YUBA CITY (CBS13) — A Yuba City woman says chickens have taken over her town and she’s sick of it.
She says they’re making a mess, causing damage, and no one is doing anything about it.
“When I go to unlock my front door and I got a chicken that attacks me on my head? I got a big problem with this,” Brynda Delong said. “I want the chickens gone.”
Feral chickens are invading Brynda’s home. They poop on her porch, scratch up her car and attack her on her doorstep. When showing Call Kurtis’ team the damage, Brynda singled out a particular chicken that attacked her.
“That’s the one right there that jumped on my head yesterday. I’m gonna start shaking. I’m serious,” she said. “I got home from a meeting yesterday and opened my front door and a chicken flew on my head and it would not get off my head.”
It’s impossible to say how many have moved in, but Brynda says the smell is atrocious. She’s counted three roosters, dozens of hens and at least 25 baby chicks. And that’s just the live ones. She also showed off the more gruesome side of this chicken invasion.
“I shouldn’t have to deal with stuff like this. You can see the blood on that you know? The county doesn’t want to do anything about it. Now I get to smell another rotting chicken,” she said.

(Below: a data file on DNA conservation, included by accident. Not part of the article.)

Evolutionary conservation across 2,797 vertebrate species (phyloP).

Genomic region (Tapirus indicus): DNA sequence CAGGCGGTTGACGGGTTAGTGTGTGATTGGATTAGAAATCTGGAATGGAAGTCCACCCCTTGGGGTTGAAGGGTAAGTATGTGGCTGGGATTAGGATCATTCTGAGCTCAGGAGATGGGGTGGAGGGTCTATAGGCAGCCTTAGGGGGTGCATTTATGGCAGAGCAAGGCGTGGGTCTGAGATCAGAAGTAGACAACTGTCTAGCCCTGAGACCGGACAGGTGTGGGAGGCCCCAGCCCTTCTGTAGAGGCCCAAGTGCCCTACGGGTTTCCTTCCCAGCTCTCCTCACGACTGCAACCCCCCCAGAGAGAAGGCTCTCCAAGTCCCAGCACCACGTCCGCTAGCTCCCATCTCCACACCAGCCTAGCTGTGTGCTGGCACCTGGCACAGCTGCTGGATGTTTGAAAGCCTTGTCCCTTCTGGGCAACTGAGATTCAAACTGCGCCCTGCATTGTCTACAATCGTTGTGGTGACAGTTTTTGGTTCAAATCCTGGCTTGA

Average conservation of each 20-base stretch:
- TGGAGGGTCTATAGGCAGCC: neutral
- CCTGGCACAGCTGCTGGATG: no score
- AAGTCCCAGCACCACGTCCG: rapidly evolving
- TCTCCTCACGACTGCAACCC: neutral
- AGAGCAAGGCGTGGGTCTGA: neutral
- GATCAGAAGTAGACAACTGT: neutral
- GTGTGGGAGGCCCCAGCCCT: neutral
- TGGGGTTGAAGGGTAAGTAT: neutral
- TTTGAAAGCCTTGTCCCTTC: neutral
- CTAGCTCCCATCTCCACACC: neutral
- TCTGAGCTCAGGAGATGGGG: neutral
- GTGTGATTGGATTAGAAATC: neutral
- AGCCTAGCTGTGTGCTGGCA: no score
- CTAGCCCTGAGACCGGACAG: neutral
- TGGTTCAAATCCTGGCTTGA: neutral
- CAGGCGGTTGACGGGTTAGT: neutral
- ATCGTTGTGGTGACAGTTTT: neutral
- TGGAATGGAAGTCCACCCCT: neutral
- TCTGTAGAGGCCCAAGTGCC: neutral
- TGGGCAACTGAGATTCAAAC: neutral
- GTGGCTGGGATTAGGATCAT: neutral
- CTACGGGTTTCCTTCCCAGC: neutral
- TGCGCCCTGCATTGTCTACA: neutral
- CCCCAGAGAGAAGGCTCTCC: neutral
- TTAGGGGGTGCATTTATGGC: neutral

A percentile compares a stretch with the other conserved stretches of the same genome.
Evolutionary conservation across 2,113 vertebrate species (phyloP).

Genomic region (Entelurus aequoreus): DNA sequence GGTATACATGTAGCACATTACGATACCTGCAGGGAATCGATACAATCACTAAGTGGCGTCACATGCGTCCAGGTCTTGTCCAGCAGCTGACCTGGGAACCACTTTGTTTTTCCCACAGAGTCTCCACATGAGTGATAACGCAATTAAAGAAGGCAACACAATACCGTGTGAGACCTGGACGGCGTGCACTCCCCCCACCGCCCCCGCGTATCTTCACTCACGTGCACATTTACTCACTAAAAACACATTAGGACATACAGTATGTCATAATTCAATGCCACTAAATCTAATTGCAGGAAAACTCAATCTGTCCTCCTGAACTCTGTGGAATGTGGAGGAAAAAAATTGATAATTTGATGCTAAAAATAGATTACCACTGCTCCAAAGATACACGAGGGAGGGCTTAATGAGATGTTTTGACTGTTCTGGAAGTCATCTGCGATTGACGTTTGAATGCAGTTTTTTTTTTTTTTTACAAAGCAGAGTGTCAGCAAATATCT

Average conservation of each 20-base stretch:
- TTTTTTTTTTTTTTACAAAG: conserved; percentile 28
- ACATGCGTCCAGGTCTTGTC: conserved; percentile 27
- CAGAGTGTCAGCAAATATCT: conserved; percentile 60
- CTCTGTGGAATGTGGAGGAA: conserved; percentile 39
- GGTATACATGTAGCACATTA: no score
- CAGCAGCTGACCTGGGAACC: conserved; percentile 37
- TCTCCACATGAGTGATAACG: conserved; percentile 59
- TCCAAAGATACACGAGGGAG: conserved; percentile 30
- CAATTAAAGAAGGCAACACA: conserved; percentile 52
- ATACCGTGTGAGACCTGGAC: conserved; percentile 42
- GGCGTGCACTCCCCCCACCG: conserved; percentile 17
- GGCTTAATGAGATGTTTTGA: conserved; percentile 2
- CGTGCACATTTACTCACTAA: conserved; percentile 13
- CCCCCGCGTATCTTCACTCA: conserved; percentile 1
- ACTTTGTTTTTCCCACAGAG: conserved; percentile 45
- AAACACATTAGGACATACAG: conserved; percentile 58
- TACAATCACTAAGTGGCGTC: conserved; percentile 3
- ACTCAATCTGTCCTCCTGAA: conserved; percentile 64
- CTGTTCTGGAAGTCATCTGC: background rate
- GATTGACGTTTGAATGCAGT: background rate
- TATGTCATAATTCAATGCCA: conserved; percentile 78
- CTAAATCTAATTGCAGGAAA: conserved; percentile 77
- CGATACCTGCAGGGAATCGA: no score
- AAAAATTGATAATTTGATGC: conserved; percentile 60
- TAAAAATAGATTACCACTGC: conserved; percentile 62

Love ’em or hate ’em, Yuba City is famous for its free-roaming chickens. Some people like to feed them in the grocery store parking lot. Animal Control said they have no idea how many feral chickens are roaming the streets.
“I’m glad they embrace them. They probably don’t have to deal with chicken crap in their yard on a daily basis or a chicken flying on your head and scratching it,” Delong said.
Brynda wants them gone but says Sutter County is not doing anything. Animal control said they’ll take them for $25 a head, but Brynda said that’s not going to happen.
So who is responsible for removing wild chickens from private property? Megan Anderson with the Sutter County Animal Shelter said every case is different. In an agricultural community like Yuba City, removing chickens is typically up to the homeowner.
The shelter will pitch in by loaning out traps and taking in strays, but after the Call Kurtis team got involved, Anderson agreed Brynda’s case is extreme.
“It’s one thing to be annoyed by a chicken, but it’s another thing when they’re starting to jump on you and cause harm,” Anderson said.
She sent an officer out to assess Brynda’s problem. They captured the chicken that attacked her head, removed a rooster and helped Brynda remove 18 fertilized eggs, but she wants them all gone.
“It’s about time,” Brynda said. “I feel like I’m constantly looking over my back, not knowing if a chicken is going to come at me or not.”
It’s technically illegal to feed feral chickens. If caught, you could face a fine.